President Obama says the US has its part to play in the fight against drugs
US President Barack Obama has said the US is a "full partner" with Mexico in its fight against the drug cartels.
Speaking in Mexico City, he said the US must stem the flow of guns across the border that is fuelling the bloodshed.
Following talks with his Mexican counterpart, Felipe Calderon, Mr Obama said he would push the US Senate to ratify a small arms trafficking treaty.
The two leaders also agreed on a new partnership to fight climate change and promote green energy production.
Hours before Mr Obama arrived, 15 gunmen and one soldier were killed in a shoot-out in southern Mexico, officials said.
Mexico's defence department said soldiers on a drug patrol came under fire from gunmen in a vehicle in the remote, mountainous state of Guerrero.
Mr Obama again acknowledged America's shared responsibility for the violence which has killed more than 6,000 people over the last year.
Speaking at his welcoming ceremony, Mr Obama said the US needed to do more to help.
"At a time when the Mexican government has so courageously taken on the drug cartels that have plagued both sides of the borders, it is absolutely critical that the United States joins as a full partner in dealing with this issue," Mr Obama said.
He said he preferred to focus on enforcing existing laws to keep US assault weapons out of Mexico, rather than trying to renew a US ban which expired in 1994.
Backtracking on a campaign pledge to reinstate the ban, Mr Obama said that doing so would be politically difficult.
The Mexican leader hailed a "new era" where Mexico and the US faced challenges together.
Aside from combating the drug menace, Mr Calderon said the two leaders had agreed on a new framework on clean energy and climate change that set out a legal framework and bilateral market mechanisms for carbon emissions.
He said proposals to reduce greenhouse gas emissions would also be discussed.
High hopes for Obama visit
Mexico is Mr Obama's only stop on the way to the Summit of the Americas, being held in Trinidad and Tobago.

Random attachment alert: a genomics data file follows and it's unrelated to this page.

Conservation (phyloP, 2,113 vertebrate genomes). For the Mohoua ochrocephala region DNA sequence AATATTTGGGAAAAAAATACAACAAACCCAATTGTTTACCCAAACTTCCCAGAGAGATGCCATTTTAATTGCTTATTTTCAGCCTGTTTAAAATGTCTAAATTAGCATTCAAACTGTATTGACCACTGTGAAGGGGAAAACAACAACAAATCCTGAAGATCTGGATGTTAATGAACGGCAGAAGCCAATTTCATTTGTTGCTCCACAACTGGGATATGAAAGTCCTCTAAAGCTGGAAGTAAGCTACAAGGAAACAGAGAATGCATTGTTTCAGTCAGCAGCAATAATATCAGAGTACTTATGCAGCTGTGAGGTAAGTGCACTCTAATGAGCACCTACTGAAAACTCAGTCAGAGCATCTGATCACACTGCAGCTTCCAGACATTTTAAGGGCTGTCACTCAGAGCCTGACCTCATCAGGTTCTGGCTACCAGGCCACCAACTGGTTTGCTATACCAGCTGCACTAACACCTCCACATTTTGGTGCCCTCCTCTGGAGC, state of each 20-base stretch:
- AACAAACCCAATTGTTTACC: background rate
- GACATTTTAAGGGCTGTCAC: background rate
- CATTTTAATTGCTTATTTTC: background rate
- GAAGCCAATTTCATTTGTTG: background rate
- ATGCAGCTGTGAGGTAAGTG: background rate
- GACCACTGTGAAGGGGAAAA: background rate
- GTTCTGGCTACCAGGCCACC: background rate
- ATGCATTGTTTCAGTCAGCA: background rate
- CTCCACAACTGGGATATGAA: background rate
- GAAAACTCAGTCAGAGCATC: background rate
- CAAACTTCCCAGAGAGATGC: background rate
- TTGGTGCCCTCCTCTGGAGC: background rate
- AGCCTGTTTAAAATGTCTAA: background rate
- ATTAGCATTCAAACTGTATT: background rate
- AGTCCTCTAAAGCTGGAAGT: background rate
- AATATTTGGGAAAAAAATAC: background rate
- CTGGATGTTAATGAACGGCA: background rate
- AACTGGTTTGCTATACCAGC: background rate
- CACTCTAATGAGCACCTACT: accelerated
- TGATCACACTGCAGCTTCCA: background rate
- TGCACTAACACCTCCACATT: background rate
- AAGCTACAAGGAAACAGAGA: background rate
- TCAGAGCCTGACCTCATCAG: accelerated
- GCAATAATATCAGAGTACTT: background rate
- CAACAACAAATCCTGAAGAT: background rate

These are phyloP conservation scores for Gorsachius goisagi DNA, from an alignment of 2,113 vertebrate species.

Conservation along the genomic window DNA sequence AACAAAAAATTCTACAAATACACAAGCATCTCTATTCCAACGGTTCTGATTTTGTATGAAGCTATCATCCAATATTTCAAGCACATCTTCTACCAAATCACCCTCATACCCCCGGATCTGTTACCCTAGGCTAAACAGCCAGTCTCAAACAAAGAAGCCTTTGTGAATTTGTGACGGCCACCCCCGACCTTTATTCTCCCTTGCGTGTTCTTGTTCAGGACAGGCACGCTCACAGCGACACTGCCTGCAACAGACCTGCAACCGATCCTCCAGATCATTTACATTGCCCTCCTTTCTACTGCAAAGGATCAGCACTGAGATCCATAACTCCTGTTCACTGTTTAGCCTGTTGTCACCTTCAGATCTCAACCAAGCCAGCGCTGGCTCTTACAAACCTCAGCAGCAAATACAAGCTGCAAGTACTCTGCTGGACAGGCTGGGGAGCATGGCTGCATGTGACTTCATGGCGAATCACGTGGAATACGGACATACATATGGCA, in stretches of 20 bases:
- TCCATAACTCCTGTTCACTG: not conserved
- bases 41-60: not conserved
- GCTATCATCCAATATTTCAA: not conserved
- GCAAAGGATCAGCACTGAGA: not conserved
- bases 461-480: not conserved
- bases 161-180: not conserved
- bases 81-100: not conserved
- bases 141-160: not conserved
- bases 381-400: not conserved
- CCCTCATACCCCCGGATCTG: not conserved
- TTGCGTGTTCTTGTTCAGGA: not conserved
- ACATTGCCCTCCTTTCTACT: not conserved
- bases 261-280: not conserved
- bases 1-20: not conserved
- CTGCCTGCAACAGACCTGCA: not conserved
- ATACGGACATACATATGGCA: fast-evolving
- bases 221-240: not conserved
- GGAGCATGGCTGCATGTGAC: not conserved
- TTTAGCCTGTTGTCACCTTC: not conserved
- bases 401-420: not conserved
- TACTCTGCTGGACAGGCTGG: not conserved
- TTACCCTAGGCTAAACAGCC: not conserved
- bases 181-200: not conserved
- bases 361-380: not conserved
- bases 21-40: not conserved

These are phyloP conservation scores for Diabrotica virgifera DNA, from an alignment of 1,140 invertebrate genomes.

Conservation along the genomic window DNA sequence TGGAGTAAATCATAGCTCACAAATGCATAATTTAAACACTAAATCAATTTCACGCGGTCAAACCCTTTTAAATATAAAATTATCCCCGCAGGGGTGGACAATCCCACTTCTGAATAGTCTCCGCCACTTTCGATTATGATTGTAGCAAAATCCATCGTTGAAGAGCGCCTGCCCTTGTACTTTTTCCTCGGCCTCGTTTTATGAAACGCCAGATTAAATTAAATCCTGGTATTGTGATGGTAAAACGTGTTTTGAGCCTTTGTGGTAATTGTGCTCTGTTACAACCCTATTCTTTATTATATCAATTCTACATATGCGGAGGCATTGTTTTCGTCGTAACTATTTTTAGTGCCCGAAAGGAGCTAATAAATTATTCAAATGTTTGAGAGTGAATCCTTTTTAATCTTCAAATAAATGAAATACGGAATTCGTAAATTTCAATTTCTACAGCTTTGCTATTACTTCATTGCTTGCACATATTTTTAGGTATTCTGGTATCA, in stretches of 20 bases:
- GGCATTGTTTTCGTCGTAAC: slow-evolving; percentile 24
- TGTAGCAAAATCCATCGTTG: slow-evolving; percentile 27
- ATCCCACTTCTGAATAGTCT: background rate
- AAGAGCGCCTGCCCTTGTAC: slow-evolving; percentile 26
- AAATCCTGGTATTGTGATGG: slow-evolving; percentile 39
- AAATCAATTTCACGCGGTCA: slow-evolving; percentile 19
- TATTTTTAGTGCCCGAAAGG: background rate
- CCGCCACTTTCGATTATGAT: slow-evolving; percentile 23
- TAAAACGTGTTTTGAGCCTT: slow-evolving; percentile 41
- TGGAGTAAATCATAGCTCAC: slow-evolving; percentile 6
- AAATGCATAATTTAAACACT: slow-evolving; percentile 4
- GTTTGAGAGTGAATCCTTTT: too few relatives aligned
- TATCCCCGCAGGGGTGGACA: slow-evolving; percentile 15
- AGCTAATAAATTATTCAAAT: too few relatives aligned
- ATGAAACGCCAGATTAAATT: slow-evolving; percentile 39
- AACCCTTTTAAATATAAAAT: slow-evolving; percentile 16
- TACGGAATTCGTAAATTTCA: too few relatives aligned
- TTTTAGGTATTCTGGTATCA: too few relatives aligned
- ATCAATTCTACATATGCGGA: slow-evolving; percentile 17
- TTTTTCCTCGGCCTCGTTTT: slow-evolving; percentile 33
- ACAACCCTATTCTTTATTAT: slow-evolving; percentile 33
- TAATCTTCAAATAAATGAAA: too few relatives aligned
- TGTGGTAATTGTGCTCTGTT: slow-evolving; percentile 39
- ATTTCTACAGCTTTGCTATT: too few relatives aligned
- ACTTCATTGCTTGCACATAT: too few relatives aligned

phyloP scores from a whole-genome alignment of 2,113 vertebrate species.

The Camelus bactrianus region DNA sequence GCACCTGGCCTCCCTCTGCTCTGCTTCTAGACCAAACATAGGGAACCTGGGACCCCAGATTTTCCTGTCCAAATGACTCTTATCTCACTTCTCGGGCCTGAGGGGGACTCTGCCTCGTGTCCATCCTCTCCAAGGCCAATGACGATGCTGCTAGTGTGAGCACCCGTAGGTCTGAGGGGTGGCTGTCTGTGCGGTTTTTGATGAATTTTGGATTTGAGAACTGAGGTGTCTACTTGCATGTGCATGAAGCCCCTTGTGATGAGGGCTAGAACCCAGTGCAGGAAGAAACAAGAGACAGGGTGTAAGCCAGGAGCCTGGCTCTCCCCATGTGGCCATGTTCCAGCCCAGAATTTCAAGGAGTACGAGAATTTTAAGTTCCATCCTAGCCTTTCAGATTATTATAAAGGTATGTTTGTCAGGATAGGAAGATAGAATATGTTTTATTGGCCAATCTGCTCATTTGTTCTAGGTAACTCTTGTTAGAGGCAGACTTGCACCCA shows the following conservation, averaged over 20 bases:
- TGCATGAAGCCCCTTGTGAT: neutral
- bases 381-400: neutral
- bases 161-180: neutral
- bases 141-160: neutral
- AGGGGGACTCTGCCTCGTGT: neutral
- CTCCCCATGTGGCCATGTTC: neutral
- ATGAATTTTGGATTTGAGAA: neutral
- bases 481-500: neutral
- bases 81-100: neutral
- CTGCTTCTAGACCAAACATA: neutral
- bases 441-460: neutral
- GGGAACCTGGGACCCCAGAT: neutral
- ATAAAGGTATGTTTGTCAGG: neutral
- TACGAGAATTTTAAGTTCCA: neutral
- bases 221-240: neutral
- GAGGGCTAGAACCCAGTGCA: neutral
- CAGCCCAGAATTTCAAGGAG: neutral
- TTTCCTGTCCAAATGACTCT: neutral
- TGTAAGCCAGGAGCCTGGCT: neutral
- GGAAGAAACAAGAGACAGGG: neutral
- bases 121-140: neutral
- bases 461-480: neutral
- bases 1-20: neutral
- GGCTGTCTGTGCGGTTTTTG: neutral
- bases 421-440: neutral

For most Mexicans, the main concern is reviving the economy, says the BBC's Stephen Gibbs in Mexico City.
Mexico sends 80% of its exports to the US and millions of Mexican families rely on remittances from relatives working north of the border, our correspondent says.
Relations between the US and Mexico hit a low point earlier this year when a US military report said drugs-related violence was in danger of turning Mexico into a failed state.
Over the past two years, some 8,000 people have been killed as gangs battle for control of the lucrative drug trafficking routes into the US.
But President Obama's administration has since expressed solidarity with Mr Calderon who has sent hundreds of troops to regain control of the worst-affected areas.
During a visit to Mexico City in March, US Secretary of State Hillary Clinton said that the US shared responsibility for the drugs problem.
She said America's "insatiable demand" for illegal drugs fuelled the trade and that the US had an "inability" to stop weapons from being smuggled south.
Mr Obama has sent hundreds of federal agents along with high-tech surveillance equipment and drug-sniffer dogs to help Mexico fight the cartels.
On Wednesday, the US placed three Mexican organisations on its list of suspected drug syndicates and Mr Obama also charged a senior official with stopping drugs-related violence crossing from Mexico into the US.
By BBC News 16 April 2009
Original source plus video: http://news.bbc.co.uk/1/hi/world/americas/8001733.stm